It's time to spread a little holiday cheer. I'm posting this in late 2022 and we sure could use some after the past two seasons. If you're reading this at some future time where the early 2020s seem like better days then you really need some help.
What are "better days" though? I immediately think of the late 90s. It was the time when I was no longer a teen but not a full adult. I could drink and rent a car (not at the same time of course) but I didn't have to think about mortgages, paying for my kids' college, or anything else important. I suspect when most people think of "better days" it's a period like this. There were probably bad things going on in the late 1990s but I was oblivious to it.
Let's all remain oblivious and journey back to this time. Specifically, let's visit 1998.
There it is, Windows 98 in its most basic form. Let's ruin it by installing a bunch of late 1990s to early 2000s Xmas sampler CDs. You remember these I hope. They're these oddball collections of Xmas art, music, and games that retailed for $0-$10. I've found many of them for $1 at garage sales and others are online because the publisher is out of business. Certainly these will spread some holiday cheer. They have to, right?
Why do I want to destroy a perfectly good virtual machine you ask?
Would you believe this started as a walkthrough for The Dark Eye?
If you're unfamiliar, it's a mid-90s PC CD-ROM game based on the works of Edgar Allan Poe. "Mid-90s" and "Edgar Allan Poe" seem like an appealing combination. I received a free copy of this when I was working at Electronics Boutique. The publisher sent all, or at least my, store(s) a free promotional copy. I got stuck at what I feel was close to the end. Almost 30 years later I decided to try again and write a walkthrough along the way.
I created this nice Windows 98 virtual machine and installed it. It wasn't long before I remembered why I didn't go back sooner. Stylistically this is definitely my thing. The creepy artwork and atmosphere are easy to get lost in. The gameplay itself is so very, deeply boring. It feels like playing 7th Guest but without the puzzles. You sort of walk around and find places to jump into Edgar Allan Poe stories. Then it's a semi-interactive retelling of something you likely already know well. At certain moments in the story you have to do this character swap thing. You usually start as the victim and have to switch to the killer. I got stuck in The Cask of Amontillado where no matter what I did I got a bad ending.
I didn't even make it through one story this time. Rather than delete this virtual machine I'm going to destroy it.. with Xmas samplers. Ho. Ho. Ho.
There's no logic to the order I'm doing these in. I'm starting with one called 1,000 Christmas Clipart. Perhaps that means I'm doing these alphabetically by ISO name. As of this moment it can be downloaded here: https://archive.org/details/1000-christmas-clipart. Some of these I ripped myself since I have a hoarding problem, even then I'll direct you to an archive.org link if it exists.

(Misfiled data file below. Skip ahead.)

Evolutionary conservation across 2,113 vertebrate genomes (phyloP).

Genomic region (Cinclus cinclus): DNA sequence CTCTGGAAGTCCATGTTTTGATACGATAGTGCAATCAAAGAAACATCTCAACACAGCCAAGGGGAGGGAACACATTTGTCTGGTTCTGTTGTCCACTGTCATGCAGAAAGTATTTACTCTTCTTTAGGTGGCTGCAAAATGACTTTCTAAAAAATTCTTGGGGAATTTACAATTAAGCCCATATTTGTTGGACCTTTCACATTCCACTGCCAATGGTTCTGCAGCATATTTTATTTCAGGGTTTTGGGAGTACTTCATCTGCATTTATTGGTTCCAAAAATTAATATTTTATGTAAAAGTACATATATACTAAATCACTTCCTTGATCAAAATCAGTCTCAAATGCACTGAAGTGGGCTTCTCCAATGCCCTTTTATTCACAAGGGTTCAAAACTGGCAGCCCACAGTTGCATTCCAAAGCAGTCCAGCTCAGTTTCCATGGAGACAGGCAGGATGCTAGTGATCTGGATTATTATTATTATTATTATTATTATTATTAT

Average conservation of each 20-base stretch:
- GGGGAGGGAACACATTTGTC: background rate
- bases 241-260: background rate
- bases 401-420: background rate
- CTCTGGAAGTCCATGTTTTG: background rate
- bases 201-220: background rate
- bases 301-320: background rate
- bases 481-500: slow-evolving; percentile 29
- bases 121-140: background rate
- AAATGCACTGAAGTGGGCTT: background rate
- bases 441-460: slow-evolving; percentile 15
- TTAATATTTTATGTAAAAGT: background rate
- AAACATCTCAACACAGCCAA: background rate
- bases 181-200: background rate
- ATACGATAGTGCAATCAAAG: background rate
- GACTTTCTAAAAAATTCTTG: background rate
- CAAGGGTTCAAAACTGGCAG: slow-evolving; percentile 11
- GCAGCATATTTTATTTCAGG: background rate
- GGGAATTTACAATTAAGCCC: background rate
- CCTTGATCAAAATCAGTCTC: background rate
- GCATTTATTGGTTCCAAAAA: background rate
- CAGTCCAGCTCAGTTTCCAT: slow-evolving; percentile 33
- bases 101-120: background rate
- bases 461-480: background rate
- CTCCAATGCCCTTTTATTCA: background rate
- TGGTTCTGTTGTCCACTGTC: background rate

So far the installer looks average for the time.
After a couple seconds the installer opens a page with instructions. Nothing festive here yet. It ultimately installs a program that doesn't run. The help file wasn't very helpful.
It's OK. The clipart can be browsed just fine in Windows Explorer. Maybe I'll write a little program to convert these to to PNG.
You know what, let's use one of these pieces of art to create a holiday festiveness meter for the rest of the programs. More on that soon..
The way their program handles multiple languages is interesting. They create the same folder structure with pointers to the English directories.
So that's it for 1,000 Christmas Clipart. How festive is it?
Sorry, it's not very festive.
Next is The Christmas CD-ROM brought to us by Memorex. As I understand Memorex only exists as a brand today. There's a version here https://archive.org/details/christmas_202003 although my copy looks a little different.
This installs three applications. One of them is this launcher which also includes buttons for the other two things. So this window is the only one you need to launch. I think I need to try re-running this in a lower color mode.
Why use one Visual Basic navigation control when you can use them all? Let's fire-up the clock first.
Note: this clock either has some Y2K bug or the time sync on this virtual machine is off. There it is though. A little countdown window. Neat. Now let's look at the wish list.
It's just a catalog of other products by the same publisher. Whatever. On to the thing I'm most excited about, animated holiday lights for your desktop.
Oh. Great. I guess that's a no go. The address shown is someone's house so I blurred it. What a different time it was.
There's also some clipart.
The wallpaper couldn't install but the error helpfully tells you where to copy it from.
I decided to go with the wallpaper I'm calling "Santa delivering presents to the house located at the foot of Mordor".
There are also some sound effects. These are probably also on one of the sound catalogs shown in the wish list.
There's also a game included that sort of looks like Lemmings but ran at like 1/2 frame a second.
Alright, how festive is The Christmas CD-ROM brought to us by Memorex?
I think if the lights worked this would have been much more festive.
The next CD up is Family Christmas, Volume 2. The ISO image of the CD is <3mb. Seems like a waste of a CD at a time when 3.5" floppies were cheaper. You can try it out here: https://archive.org/details/family-christmas-volume-2. I'll let the un-edited README explain this one: